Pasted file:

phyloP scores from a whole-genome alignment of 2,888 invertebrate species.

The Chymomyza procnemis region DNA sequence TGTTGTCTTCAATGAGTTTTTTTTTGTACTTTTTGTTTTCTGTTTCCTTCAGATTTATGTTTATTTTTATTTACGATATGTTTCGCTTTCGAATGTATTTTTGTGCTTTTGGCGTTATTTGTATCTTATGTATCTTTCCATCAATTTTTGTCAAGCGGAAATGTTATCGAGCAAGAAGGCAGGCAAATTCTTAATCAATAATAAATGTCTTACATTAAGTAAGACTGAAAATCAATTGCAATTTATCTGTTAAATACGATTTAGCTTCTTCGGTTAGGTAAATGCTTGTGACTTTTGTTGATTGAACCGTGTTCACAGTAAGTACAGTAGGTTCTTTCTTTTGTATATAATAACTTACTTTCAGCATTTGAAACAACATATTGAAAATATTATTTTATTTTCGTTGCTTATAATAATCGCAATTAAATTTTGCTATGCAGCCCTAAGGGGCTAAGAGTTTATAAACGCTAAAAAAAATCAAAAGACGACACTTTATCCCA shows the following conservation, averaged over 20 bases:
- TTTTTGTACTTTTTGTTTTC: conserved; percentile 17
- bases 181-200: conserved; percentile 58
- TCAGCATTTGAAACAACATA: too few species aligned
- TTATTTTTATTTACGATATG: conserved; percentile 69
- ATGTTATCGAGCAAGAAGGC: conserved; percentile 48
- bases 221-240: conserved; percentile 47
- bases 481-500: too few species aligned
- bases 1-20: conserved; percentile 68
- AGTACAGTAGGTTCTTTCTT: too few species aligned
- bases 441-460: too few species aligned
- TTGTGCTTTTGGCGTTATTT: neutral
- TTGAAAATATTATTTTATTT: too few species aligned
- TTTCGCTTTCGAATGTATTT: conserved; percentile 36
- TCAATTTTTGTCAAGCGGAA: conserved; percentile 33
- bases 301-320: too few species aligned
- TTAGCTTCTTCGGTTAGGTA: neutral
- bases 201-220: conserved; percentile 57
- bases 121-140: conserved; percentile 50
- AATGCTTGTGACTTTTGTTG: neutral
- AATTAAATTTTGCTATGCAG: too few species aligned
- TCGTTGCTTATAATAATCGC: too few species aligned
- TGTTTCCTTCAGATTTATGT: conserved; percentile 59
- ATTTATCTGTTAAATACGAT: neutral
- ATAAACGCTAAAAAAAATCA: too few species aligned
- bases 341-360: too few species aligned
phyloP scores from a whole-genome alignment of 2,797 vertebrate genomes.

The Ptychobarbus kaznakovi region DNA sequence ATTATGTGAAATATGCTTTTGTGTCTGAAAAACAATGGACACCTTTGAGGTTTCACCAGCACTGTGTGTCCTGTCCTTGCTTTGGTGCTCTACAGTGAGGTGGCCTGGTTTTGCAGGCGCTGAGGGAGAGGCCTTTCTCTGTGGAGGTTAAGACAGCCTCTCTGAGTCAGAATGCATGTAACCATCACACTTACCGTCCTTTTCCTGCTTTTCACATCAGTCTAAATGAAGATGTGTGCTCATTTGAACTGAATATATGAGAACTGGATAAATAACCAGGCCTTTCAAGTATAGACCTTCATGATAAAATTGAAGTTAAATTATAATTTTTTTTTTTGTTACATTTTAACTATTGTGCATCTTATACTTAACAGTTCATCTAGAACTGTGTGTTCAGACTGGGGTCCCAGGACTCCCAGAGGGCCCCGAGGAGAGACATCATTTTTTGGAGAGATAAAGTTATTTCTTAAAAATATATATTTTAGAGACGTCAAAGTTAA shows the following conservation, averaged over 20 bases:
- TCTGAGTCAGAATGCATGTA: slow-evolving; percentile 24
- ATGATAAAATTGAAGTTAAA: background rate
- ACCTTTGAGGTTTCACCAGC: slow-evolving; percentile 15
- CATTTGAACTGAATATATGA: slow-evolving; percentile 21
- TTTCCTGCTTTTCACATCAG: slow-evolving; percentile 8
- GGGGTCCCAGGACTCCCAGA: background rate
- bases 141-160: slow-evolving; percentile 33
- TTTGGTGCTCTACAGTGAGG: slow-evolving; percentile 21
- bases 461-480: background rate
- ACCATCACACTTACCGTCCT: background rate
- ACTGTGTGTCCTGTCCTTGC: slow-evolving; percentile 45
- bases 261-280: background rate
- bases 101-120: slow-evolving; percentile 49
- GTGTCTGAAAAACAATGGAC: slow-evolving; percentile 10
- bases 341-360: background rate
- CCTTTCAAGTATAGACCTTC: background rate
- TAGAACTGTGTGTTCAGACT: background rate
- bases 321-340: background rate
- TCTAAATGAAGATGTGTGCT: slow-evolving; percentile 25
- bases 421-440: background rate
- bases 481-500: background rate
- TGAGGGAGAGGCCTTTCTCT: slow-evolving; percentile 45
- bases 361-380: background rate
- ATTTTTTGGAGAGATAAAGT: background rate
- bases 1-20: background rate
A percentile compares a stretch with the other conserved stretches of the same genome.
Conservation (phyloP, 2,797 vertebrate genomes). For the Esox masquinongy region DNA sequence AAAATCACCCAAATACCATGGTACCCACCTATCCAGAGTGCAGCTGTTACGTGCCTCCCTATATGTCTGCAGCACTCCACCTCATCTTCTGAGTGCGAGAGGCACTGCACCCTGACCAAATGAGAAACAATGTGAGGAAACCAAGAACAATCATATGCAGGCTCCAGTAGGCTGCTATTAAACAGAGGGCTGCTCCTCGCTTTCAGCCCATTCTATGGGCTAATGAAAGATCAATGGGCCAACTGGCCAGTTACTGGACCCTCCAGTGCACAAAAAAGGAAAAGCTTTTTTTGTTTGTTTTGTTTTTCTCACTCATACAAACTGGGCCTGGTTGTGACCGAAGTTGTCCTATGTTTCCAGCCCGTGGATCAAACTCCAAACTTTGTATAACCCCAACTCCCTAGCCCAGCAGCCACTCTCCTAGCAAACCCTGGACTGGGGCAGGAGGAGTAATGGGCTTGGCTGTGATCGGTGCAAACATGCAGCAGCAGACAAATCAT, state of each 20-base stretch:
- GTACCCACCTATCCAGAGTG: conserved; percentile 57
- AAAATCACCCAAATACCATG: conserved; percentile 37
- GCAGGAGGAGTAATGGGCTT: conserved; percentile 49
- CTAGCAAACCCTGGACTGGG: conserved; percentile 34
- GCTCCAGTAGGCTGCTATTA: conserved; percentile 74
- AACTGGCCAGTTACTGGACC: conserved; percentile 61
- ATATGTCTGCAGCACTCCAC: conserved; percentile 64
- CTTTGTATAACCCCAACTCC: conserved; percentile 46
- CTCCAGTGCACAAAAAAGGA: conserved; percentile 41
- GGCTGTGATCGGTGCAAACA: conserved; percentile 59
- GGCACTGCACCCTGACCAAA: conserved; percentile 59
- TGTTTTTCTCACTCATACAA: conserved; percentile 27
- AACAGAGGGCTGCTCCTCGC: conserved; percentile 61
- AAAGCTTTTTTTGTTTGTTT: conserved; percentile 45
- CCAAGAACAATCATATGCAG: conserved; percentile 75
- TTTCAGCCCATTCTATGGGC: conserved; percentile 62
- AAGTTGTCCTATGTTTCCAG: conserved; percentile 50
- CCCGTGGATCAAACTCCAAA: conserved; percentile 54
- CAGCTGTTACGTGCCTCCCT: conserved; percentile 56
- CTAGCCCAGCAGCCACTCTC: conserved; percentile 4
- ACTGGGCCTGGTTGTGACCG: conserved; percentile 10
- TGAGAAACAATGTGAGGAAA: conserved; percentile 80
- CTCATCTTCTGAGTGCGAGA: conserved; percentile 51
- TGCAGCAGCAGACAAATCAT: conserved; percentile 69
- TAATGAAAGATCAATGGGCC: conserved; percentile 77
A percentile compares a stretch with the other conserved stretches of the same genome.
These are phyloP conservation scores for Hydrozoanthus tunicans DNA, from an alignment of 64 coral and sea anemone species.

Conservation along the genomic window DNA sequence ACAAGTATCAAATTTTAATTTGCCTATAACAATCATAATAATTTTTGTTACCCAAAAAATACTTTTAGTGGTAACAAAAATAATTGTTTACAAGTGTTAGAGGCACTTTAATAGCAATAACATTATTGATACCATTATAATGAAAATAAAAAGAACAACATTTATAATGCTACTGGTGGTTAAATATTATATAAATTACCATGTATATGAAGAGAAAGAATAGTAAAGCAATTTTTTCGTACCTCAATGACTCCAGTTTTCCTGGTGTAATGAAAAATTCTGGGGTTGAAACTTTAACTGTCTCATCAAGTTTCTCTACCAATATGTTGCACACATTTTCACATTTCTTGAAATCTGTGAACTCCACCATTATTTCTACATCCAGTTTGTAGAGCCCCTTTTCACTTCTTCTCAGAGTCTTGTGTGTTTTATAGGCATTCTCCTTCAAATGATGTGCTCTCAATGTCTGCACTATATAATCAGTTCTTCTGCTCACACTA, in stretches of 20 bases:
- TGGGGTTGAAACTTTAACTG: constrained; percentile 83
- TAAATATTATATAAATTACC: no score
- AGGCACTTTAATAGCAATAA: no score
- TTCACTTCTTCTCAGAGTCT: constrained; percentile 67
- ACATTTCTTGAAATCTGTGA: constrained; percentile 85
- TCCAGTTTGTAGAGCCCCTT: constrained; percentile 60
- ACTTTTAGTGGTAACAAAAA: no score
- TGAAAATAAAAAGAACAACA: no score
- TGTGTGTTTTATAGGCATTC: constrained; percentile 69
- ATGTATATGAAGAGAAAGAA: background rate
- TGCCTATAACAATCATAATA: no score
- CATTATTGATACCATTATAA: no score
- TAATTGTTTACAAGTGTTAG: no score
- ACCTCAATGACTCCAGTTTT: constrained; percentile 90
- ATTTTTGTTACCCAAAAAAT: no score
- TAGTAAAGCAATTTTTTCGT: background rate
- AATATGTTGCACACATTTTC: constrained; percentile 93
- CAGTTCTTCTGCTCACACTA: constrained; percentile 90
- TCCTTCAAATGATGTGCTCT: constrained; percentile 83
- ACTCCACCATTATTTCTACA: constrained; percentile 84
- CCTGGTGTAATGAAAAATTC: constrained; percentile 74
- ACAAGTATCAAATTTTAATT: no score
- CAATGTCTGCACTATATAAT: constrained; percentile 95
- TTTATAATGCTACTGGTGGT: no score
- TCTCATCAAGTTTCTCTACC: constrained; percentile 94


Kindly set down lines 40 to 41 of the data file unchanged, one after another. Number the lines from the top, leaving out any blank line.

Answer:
- ACTGTGTGTCCTGTCCTTGC: slow-evolving; percentile 45
- bases 261-280: background rate